Peace Comittee expresses concern over PVCs, exodus of Nigerians

On the 14th of January, 2015, exactly one month ahead of the elections, the two leading political contenders for the Presidency, President Goodluck Jonathan, GCFR and General Mohammed Buhari, GCFR at a public forum organised by the Office of the Special Assistant for Interparty Affairs, Senator Ben Obi and chaired by Chief Emeka Anyaoku, and along with the leaders of nine other Political Parties took an unprecedented step when they appended their signatures to a Peace Accord titled, The Abuja Accord on the prevention of Violence and acceptance of election results by the Presidential Candidates and Chairpersons of the Political Parties contesting the 2015 General Polls3elections.

The highlights of the Accord include the following;

  • To run issue based campaigns at national, state and local government levels. In this we pledge to refrain from campaigns that will involve religious, ethnic or tribal profiling, both by ourselves and by all agents acting in our names;
  • To refrain from making or causing to make in our names and that of our party, any public state-ments, pronouncements, declarations or speeches that have the capacity to incite any form of violence, before, during and after the elections.
  • To commit ourselves and political parties to the monitoring of the adherence to this Accord by a National Peace Committee made up of respected statesmen and women, traditional and religious leaders.
  • All institutions of government including INEC and the security agencies must act and be seen to act with impartiality.
  • To forcefully and publicly speak out against provocative utterances and oppose all acts of electoral violence whether perpetuated by our supporters and/or opponents.

Immediately after the signing of the Accord, action was initiated to bring this about. The Terms of Reference of the Committee as spelt out by the Accord include the following;

  • To observe and monitor compliance with the Abuja Accord signed by the political parties on January 14th, 2015.
  • To provide advice to the government and INEC on resolution of political disputes and conflicts arising from issues of compliance with the Abuja Accord.
  • To make the Committee available for national mediation and conciliation in the case of post electoral dispute or crises.

The Committee has had interactions with and received briefings from Security Agencies, Service Chiefs and Office of the National Security Adviser. We believe that a peaceful election is possible. However, there are genuine concerns among Nigerians over some issues that require attention. These include:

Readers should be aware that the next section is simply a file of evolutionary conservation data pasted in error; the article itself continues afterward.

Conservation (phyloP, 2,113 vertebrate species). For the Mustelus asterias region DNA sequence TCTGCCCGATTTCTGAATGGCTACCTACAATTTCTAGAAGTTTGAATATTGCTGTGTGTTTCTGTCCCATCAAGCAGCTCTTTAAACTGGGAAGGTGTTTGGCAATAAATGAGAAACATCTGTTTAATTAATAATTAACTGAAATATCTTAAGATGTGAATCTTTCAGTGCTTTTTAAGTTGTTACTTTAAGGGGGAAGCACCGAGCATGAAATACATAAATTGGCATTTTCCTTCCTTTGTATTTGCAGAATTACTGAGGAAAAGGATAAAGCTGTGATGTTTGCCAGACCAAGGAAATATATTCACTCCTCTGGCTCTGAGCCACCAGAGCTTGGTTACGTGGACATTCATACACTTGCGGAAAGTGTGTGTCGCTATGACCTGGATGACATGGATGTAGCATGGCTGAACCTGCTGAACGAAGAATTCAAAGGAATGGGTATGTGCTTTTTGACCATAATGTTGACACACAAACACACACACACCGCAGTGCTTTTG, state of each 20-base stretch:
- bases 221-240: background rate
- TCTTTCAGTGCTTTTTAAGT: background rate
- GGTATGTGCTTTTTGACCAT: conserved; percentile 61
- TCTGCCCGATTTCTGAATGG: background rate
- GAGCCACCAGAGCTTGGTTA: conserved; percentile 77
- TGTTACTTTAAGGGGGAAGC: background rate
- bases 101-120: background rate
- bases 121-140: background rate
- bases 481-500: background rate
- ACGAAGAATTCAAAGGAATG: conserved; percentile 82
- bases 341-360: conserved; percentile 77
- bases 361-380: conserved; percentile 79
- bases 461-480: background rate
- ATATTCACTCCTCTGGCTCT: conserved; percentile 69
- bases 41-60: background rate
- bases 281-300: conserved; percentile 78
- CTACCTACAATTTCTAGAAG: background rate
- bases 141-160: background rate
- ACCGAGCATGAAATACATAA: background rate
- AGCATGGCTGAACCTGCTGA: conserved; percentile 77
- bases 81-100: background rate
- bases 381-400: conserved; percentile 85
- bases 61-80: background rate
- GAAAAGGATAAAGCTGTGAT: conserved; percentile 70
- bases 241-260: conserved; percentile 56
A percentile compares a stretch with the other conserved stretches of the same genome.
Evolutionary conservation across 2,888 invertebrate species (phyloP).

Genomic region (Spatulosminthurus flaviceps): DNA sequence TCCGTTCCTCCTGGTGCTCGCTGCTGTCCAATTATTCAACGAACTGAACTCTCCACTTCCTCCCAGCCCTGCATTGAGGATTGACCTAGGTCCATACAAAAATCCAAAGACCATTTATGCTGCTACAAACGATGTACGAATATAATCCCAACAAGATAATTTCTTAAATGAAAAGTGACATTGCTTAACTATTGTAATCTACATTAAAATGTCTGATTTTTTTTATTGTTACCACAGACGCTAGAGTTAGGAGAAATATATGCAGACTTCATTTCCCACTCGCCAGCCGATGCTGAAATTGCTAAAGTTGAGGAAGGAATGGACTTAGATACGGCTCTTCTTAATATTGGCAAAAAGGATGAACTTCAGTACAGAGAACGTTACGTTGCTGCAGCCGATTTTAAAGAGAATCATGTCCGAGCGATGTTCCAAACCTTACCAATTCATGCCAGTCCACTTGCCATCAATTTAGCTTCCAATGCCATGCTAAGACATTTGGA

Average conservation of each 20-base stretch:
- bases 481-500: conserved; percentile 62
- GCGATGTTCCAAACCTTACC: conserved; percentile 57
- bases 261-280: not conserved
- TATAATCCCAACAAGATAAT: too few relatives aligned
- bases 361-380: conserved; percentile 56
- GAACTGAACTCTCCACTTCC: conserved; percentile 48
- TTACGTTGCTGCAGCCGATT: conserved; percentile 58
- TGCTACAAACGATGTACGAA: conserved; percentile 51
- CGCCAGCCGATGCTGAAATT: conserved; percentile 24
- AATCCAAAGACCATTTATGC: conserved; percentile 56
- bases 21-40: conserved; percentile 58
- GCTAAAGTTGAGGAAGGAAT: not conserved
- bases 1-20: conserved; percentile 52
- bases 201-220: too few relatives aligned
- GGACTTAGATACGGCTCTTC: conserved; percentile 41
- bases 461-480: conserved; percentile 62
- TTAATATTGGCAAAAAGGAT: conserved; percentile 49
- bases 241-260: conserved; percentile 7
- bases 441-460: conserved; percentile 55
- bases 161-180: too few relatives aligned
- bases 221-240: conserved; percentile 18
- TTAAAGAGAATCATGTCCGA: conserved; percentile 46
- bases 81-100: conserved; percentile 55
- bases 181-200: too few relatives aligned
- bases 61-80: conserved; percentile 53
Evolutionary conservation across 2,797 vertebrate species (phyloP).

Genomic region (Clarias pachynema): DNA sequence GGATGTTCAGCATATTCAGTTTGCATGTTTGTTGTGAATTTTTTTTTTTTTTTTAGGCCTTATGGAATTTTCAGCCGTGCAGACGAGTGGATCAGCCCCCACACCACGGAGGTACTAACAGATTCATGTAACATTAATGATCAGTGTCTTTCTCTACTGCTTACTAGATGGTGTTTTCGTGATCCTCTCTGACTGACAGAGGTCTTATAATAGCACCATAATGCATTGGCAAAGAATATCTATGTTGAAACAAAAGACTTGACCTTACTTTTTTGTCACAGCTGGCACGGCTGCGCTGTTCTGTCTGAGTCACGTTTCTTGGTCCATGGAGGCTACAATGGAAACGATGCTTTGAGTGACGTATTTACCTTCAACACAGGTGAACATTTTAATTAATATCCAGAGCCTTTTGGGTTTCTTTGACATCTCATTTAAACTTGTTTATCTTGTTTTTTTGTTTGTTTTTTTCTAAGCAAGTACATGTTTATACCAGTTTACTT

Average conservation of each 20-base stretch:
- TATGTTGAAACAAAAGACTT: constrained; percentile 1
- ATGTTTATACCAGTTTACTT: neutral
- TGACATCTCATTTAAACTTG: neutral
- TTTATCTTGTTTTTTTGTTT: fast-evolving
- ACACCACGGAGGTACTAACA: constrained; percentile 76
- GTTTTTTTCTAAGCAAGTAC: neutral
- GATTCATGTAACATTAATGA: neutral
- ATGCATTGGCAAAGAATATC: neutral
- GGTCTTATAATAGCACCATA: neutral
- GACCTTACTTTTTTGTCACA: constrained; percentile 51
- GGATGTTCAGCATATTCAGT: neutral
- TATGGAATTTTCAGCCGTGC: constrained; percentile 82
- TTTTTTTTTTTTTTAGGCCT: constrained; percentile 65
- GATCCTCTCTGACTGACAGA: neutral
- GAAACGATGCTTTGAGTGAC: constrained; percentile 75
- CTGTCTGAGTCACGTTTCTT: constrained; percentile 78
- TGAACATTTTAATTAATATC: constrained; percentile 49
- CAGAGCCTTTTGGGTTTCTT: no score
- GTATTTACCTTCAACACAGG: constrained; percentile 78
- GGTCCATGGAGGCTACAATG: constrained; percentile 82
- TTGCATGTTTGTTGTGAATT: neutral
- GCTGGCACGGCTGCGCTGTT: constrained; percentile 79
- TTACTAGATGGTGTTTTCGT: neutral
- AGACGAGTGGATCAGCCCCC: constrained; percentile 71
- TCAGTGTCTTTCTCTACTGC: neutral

• The distribution of Permanent Voter’s Cards (PVCs). We have received assurances from INEC that they can meet the deadlines with the distribution. However, the real challenge is the collection of the PVCs by members of the Public. We are worried that ordinary Nigerians may unwittingly disenfranchise themselves. We therefore call on faith communities, civil society organisations, traditional and community leaders, the media and everyone to support INEC by encouraging their members to patiently ensure that they collect their cards. We call on INEC to be more creative, to device a strategic plan to reduce the hurdles that might frustrate the efforts of ordinary citizens in getting their PVCs. We believe that resolving this issue is a major part of ensuring that tensions and anxieties are well managed.
  • We are worried with the vitriolic language employed by some Nigerians in the name of support for their candidates. We fear that if the politicians concerned do not call these elements to order, their hate speech would have a negative effect on the quality of the elections. We also call on the security agencies to remain alert to those who are stoking the embers of hatred. We appreciate every citizen’s right to free speech, but this freedom must be within the boundaries of decency, decorum and the rights of other citizens to dignity.
  • Finally, we are worried by the huge exodus of our people who are in the grip of fear. We appreciate the fact that these fears are genuinely borne out of the tragic history of our country. However, if we all resolve to imbibe the spirit of the Peace Accord, then, we should not be afraid. We appeal to the security agencies to be more forthcoming by spelling out their plans to secure the lives and properties of ordinary citizens as well as their plans for ending impunity
  • We therefore again call on families and communities to warn their members of the dangers of taking the laws into their hands in the name of any politician. Indeed, this Peace Accord must be seen as one of the greatest developments in the history of Democracy anywhere in Africa. We commend the candidates and once more call on them to be prepared to put our country first and trust in the will of God and the supremacy of His will. God bless Nigeria.

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